Horse events are also good for networking. "I met Jeff Bezos at a horse show a few years ago," he confides, and then goes on to explain what he learned from this chance meeting. "He told me that they don't do PowerPoint presentations anymore at Amazon because they're so boring. Since then, only the CFO uses PowerPoint. Everybody else reads all the other presentations before the meeting, so instead of people leading us through the presentations in the meeting, we just discuss the ideas. It's far more efficient."
It isn't the only bit of advice that he's picked up away from his desk. "When you have a life outside your company, you learn things, hear things," he explains. "One idea which I heard from somebody was reverse mentoring. Instead of just having all our leaders mentor younger people in the organization, the idea is to reverse it so you have one of the very, very young people in the company teach you something about a new idea. And we're doing that now – I just had my second session on social media, for instance. So that's another idea I picked up on a horse." In fact, Richenhagen owes his whole business career to horses: It was while moonlighting as the manager of a dressage barn during his teaching years that a client, a fellow horse enthusiast who ran a steel company, invited him to join his firm's executive training program.
Although not every idea occurred to him while out on horseback, he does seem to pursue each one with the same deliberateness with which he approaches his dressage training, as a series of "right-sized lessons." His interest in Africa began with a question about 10 years ago: "Because we are so global, I began asking, do we really cover all the markets of the world? And it came into my mind that we don't do very much business in Africa, so I hired a special assistant, an African, who helped me learn and understand Africa." He discovered that Africa has the world's largest reserve of unfarmed but potentially arable land, and yet sustainable production remains a major challenge. "The farming is mainly done by women because men don't want to do that hard work," he says, "and Africa is completely undermechanized."
Tractors could change that. "As soon as you mechanize your farm, you can normally produce 10 to 20 times as much as you can do manually," he explains. "And the farms are very small, so that means a tractor ... can be used for a village, not only for one farm." Next, he built a factory in Algeria where they assemble and build small tractors for farmers on the continent, and then a demonstration farm of over 350 acres in Zambia, a school that trains farmers, equipment dealers, university students and teachers.
The firm has also endowed a foundation, the Agco Agriculture Foundation, which is now offering a certified course, supported by Strathmore Business School in Nairobi and Harper Adams University in the UK, to teach a two-year course in agribusiness. "This year, the first 20 students graduate and the great news is they all will have a job at Agco," Richenhagen says proudly.
Appointed CEO of Agco Corporation in 2004, Martin Richenhagen has over the last 15 years nearly doubled annual sales, deepened the company's relationship with its African markets and endowed the Agco Agriculture foundation. German-born, he has held US citizenship since 2011 and served on the US President's Advisory Council on Doing Business in Africa from 2010 until 2018.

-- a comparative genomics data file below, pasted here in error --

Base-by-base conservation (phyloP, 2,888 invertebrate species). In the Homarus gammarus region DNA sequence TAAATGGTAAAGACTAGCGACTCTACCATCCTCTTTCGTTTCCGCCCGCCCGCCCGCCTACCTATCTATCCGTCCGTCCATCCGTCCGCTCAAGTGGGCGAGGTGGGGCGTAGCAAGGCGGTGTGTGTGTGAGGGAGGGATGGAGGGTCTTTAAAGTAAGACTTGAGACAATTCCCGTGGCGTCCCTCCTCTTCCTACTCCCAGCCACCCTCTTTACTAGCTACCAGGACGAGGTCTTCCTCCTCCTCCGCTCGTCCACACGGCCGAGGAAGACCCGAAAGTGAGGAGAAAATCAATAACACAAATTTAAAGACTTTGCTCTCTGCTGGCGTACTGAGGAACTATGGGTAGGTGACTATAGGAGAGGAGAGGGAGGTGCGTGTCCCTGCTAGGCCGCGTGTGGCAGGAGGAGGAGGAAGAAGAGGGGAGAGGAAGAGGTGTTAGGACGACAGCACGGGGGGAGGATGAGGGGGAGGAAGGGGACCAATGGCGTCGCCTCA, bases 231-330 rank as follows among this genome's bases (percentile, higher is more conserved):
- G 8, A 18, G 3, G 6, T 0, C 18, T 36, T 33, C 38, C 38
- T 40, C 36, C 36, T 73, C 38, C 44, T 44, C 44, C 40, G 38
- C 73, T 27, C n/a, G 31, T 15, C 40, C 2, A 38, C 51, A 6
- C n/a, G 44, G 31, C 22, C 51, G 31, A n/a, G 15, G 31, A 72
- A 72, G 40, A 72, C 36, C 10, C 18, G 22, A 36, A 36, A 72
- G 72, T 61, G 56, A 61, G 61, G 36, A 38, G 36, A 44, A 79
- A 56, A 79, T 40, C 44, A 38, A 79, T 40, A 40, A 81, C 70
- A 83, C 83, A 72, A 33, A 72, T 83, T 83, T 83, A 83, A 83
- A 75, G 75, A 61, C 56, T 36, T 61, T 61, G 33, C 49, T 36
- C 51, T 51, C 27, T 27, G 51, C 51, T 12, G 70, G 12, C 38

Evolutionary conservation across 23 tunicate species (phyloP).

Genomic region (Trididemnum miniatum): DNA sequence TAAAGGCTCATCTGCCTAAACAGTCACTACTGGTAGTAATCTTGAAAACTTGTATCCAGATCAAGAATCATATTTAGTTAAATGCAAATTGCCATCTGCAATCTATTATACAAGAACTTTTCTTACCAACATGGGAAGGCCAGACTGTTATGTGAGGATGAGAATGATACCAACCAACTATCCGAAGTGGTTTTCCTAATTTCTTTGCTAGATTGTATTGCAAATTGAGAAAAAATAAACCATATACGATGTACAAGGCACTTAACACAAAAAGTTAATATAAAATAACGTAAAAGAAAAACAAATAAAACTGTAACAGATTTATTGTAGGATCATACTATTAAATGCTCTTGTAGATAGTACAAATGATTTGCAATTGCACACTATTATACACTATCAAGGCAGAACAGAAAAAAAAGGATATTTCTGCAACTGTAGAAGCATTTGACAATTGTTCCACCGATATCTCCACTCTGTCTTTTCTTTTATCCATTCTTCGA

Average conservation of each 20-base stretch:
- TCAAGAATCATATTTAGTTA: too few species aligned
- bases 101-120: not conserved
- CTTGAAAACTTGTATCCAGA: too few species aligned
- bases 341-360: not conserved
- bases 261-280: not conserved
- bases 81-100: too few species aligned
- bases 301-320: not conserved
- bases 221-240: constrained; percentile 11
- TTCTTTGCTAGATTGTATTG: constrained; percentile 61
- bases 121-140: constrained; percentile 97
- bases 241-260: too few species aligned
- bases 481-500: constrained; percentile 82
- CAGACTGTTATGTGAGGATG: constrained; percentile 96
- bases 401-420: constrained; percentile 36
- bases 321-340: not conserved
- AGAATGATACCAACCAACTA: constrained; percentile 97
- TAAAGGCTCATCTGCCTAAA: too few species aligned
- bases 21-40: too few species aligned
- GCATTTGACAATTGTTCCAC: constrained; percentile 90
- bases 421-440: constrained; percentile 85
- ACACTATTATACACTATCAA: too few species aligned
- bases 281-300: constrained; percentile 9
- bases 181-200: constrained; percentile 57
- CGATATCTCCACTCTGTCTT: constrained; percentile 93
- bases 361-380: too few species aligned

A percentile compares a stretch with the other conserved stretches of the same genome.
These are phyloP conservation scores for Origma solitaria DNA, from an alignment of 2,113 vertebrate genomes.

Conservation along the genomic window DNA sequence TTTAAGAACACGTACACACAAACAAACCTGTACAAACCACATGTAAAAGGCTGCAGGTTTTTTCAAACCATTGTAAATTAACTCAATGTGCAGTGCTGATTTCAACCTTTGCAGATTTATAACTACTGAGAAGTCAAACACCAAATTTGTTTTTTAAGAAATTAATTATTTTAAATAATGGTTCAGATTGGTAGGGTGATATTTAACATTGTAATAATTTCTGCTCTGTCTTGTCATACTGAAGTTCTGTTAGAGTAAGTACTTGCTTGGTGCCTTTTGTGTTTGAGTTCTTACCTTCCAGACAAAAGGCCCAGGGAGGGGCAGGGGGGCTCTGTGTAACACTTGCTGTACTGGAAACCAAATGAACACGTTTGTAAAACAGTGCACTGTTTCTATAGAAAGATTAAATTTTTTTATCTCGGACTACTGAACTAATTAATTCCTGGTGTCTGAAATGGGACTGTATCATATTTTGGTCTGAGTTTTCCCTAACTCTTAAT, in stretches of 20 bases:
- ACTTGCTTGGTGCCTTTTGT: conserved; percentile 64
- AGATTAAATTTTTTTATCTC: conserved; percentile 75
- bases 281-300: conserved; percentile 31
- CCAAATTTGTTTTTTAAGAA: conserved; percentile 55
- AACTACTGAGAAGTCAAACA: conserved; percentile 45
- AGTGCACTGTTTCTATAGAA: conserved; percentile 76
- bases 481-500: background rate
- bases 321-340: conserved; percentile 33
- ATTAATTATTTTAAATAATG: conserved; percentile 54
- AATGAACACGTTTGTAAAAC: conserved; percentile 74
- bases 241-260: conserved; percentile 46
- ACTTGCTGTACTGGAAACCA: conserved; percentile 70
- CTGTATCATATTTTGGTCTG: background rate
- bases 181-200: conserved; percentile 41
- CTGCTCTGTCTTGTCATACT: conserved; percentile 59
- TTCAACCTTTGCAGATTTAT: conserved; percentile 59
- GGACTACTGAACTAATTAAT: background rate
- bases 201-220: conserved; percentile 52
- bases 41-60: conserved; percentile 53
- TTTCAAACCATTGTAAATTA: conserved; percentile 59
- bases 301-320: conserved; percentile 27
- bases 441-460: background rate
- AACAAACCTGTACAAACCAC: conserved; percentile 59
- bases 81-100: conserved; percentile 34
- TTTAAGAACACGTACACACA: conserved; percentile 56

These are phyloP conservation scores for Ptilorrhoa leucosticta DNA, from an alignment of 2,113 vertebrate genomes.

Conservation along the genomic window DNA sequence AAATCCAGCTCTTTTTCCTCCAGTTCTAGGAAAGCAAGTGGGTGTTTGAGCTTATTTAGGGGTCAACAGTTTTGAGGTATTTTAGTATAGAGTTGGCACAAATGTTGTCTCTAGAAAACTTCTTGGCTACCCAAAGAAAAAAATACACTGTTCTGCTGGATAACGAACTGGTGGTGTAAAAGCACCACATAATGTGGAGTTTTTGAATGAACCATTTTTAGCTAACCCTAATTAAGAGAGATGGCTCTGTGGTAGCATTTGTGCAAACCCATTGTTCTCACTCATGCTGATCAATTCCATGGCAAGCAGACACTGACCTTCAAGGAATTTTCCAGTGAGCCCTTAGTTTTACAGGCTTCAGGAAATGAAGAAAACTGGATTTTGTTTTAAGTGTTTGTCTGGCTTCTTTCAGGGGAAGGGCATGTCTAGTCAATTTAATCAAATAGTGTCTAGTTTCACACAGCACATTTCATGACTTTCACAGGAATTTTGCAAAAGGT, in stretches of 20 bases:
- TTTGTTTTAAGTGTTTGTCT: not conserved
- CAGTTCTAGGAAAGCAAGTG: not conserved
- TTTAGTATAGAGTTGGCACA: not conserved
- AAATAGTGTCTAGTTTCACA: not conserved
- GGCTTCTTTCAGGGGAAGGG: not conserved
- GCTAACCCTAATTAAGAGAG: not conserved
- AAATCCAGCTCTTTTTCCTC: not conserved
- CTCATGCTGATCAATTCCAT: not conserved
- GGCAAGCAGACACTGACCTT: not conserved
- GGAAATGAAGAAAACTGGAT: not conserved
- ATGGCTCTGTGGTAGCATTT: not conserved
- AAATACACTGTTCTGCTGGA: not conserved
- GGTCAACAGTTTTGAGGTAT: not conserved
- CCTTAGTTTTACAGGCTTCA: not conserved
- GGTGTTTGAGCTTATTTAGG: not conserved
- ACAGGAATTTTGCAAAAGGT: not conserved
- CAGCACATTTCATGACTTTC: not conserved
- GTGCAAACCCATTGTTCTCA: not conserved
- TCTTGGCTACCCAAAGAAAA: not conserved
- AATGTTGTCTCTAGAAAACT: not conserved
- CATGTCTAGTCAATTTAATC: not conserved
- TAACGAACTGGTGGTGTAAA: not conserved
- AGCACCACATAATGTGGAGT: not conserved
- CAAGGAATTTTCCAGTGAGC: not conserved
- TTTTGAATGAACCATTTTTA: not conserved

Now, Agco has taken that experience and designed a tractor that meets the particular needs of African farmers. The tractor has an engine simple enough that the farmer can service it himself; it includes a plow, seeding and tilling equipment and comes with its own container, a small barn that makes it possible to protect the tractor from theft. Inside the container, the farmer will find a small office and a computer, which he can run either with solar power or a generator. "It's a great solution for those markets," he says.
All of this will sell for about $20,000, he says, which should make it affordable, particularly once the company launches its financing partnership with Rabobank, the Dutch farmers' banking cooperative. And, he says, may even prevent future refugee crises. "People like to stay where they are when they like their environment – there isn't a big difference between people and horses. Why do people leave their homes? One reason is safety. Two is enough quality food. Three is education. Four is a place to live. And then a job. If you can provide this, I think you also have found a solution for the refugee problem," he says.
Despite the social benefits he sees in Agco's African initiative, Richenhagen insists that he sees the organization's dealings not as philanthropy, but rather as good business. "I'm not the Red Cross or a charity organization – we are here to make money for our shareholders. We're already profitable in Africa; our Africa business is growing very rapidly – we have doubled our sales in Africa every year for the last five years," he explains. "We make money, which is good for our shareholders; we generate solutions for individual farmers, which is good for our customers; and we help the countries to develop," Richenhagen adds. "It's the perfect win-win situation."
But all rides have to come to an end – even the really good ones. And for Richenhagen, now 67, the end of the course is starting to come into sight. His retirement date is not yet set, but when he does step down, he says that he plans to spend more time serving on a few corporate boards, the Johns Hopkins German-American studies program in Washington DC, and maybe teach business in Africa. And, of course, spend a little more time with his horses.
Change. Survive. Thrive. What your company needs to know to prosper in the digital age.